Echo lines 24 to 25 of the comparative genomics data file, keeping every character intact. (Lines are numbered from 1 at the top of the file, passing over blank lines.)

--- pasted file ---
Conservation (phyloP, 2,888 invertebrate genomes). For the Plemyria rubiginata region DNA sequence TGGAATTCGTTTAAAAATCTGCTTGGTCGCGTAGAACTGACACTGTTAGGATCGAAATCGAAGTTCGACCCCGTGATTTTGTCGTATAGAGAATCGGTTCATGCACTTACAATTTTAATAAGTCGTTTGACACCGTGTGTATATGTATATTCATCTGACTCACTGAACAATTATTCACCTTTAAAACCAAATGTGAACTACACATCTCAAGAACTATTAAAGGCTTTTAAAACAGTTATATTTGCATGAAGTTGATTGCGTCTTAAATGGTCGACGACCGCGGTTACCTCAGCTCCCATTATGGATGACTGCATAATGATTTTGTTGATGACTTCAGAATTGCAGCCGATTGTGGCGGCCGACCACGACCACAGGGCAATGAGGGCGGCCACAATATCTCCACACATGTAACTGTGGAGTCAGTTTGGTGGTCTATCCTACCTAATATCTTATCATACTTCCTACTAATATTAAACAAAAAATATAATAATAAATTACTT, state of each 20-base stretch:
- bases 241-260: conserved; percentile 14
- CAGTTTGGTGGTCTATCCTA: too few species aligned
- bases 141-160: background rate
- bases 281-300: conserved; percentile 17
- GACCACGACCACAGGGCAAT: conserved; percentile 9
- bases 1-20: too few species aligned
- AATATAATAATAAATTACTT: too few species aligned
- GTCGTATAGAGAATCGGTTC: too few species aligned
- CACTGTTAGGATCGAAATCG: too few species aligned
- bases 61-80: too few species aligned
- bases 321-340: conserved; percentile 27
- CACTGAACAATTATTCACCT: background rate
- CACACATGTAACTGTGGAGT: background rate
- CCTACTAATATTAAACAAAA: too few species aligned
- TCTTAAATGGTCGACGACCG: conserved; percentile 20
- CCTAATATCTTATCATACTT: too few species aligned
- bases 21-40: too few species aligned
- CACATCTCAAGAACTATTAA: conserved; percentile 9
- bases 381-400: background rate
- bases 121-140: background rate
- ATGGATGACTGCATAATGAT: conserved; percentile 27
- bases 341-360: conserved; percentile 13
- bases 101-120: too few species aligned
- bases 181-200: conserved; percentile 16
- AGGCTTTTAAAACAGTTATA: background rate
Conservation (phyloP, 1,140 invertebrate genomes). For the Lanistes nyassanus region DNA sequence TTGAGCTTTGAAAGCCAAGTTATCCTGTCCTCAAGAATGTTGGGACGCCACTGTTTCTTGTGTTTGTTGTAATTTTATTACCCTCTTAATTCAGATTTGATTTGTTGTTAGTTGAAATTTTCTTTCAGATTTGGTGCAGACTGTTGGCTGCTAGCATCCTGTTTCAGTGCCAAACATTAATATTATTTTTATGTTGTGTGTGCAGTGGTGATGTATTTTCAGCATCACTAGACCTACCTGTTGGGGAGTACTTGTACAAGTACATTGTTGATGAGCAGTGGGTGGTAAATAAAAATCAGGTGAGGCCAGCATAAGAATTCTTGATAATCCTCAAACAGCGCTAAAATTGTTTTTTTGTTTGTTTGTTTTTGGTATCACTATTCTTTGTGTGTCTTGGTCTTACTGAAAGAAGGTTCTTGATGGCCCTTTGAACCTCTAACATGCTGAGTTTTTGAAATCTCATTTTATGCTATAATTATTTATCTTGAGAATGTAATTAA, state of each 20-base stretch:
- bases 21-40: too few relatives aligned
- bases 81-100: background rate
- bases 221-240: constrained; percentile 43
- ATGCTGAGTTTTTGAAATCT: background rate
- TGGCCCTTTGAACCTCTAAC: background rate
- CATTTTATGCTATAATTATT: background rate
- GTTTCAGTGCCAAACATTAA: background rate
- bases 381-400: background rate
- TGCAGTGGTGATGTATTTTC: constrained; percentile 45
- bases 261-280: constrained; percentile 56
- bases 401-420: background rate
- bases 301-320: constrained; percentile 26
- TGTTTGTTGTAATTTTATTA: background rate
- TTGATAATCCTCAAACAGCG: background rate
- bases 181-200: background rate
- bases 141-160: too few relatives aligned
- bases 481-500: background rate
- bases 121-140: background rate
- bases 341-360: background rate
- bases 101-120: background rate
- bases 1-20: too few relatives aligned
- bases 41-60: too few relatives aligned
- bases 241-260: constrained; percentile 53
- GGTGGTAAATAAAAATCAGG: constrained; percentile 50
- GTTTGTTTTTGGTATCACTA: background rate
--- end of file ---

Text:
- bases 101-120: too few species aligned
- bases 181-200: conserved; percentile 16